badger kenyaLate one evening about 4 months ago, Josephine, a 31 year old Kenyan female, was riding home from a long day of work on the back of a motorcycle. An oncoming vehicle swerved directly in front of her to pass another vehicle. As the motorcycle swerved to avoid a collision she was thrown to the ground, severely fracturing her right ankle. She was taken to the hospital, where she underwent surgical repair of the ankle. Following the operation, she continued to have pain and weakness, to the point that she could not bear weight and had to walk with a crutch. After a repeat evaluation, she was referred to Kijabe Hospital, in Kijabe, Kenya, for ankle fusion.

Kijabe hospital, a mission hospital located an hour northwest of the capital city Nairobi, has a vast number of medical missionaries from all over the world serving the residents of the area and training locals in the practice of medicine and surgery. One of these missionaries, Dr. Mark Newton, is the only full time anesthesiologist in the region, and runs a training program for Kenyan Registered Nurse Anesthetists. The hospital, which is one of the most respected mission hospitals in the country, relies on donations of time, financial support, and supplies in order to maintain an exceptionally high quality of care. One such donation came approximately one year ago, in the form of a state-of-the-art ultrasound machine used specifically for the practice of regional anesthesia (peripheral nerve blockade). Ultrasound guided regional anesthesia is an advancement that is relatively new in the United States, and unheard of in East Africa. Though the overall resources and supplies in Kijabe are slim, hundreds of patients have benefited from improved post-operative pain control with the practice of peripheral nerve blockade, which involves injecting local anesthetics around large nerves of the arms and legs causing a portion of the limb to become numb. A single injection can last 15-20 hours, during which time it can provide complete pain relief following a surgical procedure. When the local anesthetic effect subsides, patients begin taking intravenous or oral pain relievers to control their pain.

Josephine, as mentioned above, had a severely injured ankle and was to undergo a very painful surgical procedure. We were readily equipped to provide excellent pain relief for her for 15-20 hours with an ultrasound guided peripheral nerve block, but we knew that when the block wore off she would still be in severe pain. Luckily, some supplies had just been donated to the hospital by Dr. Randy Malchow from Vanderbilt University Medical Center, including some peripheral nerve catheters, which allow the anesthesiologist to leave a catheter near a nerve and either attach it to a pump for a continuous local anesthetic infusion or give repeat daily injections through it while the patient remains in the hospital. Peripheral nerve catheter placement is an advanced form of regional anesthesia - many medical centers and university hospitals in the U.S. have yet to develop such programs - but through generous donations even a remote hospital in Kijabe, Kenya has the ability to provide this service in special situations, such as Josephine's. The decision was made to place a popliteal sciatic nerve catheter, which was done just prior to her going to the operating room. She then underwent operative fusion of her ankle. Following surgery, her ankle was completely numb and she had no pain. She was smiling from ear to ear because she remembered having terrible pain after her previous surgery. The following morning, her ankle remained numb, and she continued to have no pain. She was surprised at how well the nerve block continued to work. Later that day, she began to feel the numbness subsiding, and started to feel some gradually increasing pain in her ankle. A second dose of local anesthetic was injected through the nerve catheter that was taped to her leg and her ankle again became numb, with her pain disappearing completely. The nerve catheter remained in for 3 days following surgery, during which time she recieved one daily dose of local anesthetic and remained very comfortable, always smiling and thanking us for helping her. When the catheter was removed on post-operative day 3 and the numbness resolved, her pain was only mild and was able to be controlled well with oral pain pills. She was extremely satisfied with her experience.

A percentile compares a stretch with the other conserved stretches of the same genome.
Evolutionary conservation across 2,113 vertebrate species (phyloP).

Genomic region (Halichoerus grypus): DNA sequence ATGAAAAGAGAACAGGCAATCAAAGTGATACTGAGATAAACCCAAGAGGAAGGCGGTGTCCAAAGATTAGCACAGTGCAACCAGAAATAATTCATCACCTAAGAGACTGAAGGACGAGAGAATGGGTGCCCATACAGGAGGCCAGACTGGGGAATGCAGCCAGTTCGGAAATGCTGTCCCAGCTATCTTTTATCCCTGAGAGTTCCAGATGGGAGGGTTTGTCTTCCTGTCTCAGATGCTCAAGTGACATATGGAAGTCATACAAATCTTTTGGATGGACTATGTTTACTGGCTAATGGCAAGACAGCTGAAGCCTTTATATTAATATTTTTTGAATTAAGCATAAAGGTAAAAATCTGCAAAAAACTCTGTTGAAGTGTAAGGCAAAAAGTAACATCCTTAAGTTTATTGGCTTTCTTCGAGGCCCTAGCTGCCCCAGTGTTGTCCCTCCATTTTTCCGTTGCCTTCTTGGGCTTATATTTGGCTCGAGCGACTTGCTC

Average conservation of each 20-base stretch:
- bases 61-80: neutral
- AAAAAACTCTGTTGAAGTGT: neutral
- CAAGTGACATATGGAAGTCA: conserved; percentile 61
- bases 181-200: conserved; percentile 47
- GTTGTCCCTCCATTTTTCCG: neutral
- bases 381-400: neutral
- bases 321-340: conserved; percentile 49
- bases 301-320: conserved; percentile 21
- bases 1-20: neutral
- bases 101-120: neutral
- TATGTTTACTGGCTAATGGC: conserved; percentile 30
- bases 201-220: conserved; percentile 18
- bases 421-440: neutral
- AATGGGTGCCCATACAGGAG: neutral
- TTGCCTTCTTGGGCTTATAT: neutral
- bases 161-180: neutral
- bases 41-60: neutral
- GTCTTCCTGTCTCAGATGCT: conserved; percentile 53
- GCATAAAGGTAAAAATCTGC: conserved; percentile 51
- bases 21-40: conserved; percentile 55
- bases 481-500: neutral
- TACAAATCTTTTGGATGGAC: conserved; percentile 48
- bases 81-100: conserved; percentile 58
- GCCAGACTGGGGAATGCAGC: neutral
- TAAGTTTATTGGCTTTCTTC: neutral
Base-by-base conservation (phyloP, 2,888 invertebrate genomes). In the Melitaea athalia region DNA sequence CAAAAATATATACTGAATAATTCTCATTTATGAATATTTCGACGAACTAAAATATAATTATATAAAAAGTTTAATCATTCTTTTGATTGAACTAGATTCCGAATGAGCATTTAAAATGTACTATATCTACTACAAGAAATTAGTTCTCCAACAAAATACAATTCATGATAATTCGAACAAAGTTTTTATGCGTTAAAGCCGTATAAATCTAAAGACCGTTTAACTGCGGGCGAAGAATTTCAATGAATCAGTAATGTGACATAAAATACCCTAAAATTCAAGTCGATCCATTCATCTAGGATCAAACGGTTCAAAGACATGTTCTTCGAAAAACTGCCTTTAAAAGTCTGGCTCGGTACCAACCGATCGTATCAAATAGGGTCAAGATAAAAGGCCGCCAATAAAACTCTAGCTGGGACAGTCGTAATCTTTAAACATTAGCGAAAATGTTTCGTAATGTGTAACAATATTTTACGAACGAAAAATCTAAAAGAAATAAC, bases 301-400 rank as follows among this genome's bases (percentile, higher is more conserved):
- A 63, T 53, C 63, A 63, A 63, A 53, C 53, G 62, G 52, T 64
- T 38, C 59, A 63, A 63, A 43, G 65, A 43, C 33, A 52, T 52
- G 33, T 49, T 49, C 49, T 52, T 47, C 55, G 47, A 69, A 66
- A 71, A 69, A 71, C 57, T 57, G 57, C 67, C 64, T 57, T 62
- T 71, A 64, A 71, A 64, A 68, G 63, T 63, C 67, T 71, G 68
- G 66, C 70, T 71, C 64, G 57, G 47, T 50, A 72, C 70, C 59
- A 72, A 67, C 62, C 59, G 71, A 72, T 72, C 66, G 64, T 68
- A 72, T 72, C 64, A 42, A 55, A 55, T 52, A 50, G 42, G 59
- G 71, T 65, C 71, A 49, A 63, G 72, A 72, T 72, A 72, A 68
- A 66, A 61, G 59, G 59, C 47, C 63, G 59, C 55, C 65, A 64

It is amazing to realize that medical advances have progressed to the point that patients are able to undergo normally very painful surgical procedures with only minimal pain. What is even more amazing is that through incredible generosity by so many individuals these advances are able to be shared with patients like Josephine, living in a remote location such as Kijabe, Kenya.